News: According to a study published in the journal Nature, extreme heat days caused by the rising carbon dioxide (CO2) level in the atmosphere will affect labour productivity and economic growth, particularly in several developing countries.
- Outdoor jobs in tropical areas such as Southeast Asia, north-central Africa and northern South America are likely to turn more dangerous with the increase in temperatures caused by climate change.
- Agriculture, mining and quarrying, manufacturing and construction — sectors which account for 73% of output in poor countries’ are most vulnerable
- For each trillion tonnes of CO2 emissions, gross domestic product (GDP) losses could be nearly half a per cent.
- The developed countries such as Canada, Germany, New Zealand and the United Kingdom will have less than 0.1% of productivity loss per unit emission.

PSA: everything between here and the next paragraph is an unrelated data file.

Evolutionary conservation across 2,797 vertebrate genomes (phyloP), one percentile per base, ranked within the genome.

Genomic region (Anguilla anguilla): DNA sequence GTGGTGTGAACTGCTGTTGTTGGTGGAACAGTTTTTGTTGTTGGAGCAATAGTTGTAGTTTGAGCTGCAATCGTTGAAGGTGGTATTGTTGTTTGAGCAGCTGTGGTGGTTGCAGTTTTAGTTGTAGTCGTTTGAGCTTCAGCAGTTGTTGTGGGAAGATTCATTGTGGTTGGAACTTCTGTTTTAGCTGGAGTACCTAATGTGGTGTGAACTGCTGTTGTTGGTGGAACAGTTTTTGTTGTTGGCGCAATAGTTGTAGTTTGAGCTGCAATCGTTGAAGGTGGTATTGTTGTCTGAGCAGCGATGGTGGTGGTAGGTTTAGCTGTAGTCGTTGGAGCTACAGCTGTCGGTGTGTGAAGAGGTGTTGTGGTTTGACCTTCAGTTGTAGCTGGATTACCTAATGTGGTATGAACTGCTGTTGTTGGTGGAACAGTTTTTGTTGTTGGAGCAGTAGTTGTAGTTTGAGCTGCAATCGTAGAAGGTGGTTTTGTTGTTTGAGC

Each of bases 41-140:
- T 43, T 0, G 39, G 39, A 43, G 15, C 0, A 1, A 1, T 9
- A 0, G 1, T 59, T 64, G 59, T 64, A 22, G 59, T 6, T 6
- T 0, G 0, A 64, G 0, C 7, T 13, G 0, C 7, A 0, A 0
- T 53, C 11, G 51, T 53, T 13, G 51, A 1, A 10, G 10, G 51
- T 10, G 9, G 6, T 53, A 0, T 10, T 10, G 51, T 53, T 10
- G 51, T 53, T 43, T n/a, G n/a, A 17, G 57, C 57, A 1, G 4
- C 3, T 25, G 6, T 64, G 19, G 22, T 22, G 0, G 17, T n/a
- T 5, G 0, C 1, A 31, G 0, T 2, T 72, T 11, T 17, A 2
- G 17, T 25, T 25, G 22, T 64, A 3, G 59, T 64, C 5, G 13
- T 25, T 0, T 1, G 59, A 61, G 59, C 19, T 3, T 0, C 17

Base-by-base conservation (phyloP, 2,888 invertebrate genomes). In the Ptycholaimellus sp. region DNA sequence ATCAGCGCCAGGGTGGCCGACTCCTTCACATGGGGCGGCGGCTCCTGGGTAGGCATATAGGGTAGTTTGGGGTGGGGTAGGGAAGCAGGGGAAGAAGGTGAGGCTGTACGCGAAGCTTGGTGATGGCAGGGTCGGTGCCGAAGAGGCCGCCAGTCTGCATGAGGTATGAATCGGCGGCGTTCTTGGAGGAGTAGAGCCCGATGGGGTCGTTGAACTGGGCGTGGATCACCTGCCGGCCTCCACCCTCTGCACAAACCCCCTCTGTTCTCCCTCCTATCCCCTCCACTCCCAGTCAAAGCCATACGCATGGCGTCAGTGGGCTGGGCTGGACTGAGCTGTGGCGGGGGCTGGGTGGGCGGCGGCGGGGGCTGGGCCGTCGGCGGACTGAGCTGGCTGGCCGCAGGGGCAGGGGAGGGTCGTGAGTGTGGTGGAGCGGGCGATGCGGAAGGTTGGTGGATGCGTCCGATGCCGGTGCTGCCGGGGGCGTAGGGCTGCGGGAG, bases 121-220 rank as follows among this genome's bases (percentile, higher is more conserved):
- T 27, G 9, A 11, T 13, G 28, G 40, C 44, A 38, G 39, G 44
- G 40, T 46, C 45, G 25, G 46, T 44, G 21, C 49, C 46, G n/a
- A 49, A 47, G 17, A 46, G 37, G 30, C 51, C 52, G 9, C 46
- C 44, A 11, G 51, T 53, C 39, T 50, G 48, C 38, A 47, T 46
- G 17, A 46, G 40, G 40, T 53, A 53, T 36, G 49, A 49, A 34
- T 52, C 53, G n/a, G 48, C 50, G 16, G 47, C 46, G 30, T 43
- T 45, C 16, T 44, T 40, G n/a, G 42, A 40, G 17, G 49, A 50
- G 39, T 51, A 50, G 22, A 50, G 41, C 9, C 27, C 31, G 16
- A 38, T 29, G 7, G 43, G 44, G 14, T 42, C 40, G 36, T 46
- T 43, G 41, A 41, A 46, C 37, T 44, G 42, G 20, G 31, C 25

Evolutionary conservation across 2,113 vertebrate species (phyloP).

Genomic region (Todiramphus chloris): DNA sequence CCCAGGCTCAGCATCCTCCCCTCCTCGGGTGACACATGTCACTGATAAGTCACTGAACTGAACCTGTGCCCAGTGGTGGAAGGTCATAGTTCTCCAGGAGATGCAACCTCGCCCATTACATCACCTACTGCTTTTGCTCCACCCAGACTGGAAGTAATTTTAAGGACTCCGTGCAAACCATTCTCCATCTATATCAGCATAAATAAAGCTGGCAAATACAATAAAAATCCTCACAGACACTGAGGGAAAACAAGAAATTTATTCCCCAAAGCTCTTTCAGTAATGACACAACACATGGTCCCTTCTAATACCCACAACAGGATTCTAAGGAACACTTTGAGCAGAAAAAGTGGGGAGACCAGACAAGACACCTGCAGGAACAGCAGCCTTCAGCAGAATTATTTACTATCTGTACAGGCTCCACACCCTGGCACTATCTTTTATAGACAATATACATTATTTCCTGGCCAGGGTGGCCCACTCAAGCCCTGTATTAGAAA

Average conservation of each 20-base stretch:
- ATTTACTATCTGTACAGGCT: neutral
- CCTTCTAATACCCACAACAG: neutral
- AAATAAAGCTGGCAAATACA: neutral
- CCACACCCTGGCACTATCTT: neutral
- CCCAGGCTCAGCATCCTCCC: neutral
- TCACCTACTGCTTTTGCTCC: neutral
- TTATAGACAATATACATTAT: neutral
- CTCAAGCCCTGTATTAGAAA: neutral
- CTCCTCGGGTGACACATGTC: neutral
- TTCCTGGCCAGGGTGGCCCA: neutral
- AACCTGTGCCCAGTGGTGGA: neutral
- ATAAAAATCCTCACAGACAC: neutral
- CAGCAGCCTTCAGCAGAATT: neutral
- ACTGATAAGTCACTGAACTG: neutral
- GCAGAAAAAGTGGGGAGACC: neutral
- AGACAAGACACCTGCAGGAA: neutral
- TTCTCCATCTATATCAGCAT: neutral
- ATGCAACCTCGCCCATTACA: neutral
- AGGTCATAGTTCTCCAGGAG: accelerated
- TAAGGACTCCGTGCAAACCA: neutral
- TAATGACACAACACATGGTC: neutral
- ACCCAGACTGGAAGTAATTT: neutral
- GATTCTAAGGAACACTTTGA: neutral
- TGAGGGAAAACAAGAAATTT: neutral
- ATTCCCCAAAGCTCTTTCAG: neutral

- However, productivity losses in developing countries like India, Gabon, Thailand and Malaysia will range from 3-5% of total GDP per year for every trillion tonne of carbon emitted.
Working on a Warmer Planet
- The International Labour Organization (ILO) released a report titled ‘working on a Warmer Planet: The Impact of Heat Stress on Labour Productivity and Decent Work’.
- It highlighted how heat stress will impact labour productivity (measured in terms of working hours) and lead to economic losses.
- The report projected that in 2030, 2.2% of total working hours worldwide will be lost due to high temperatures. This is equivalent to 80 million full-time jobs.
- The global financial loss due to heat stress is expected to reach USD 2,400 billion by 2030.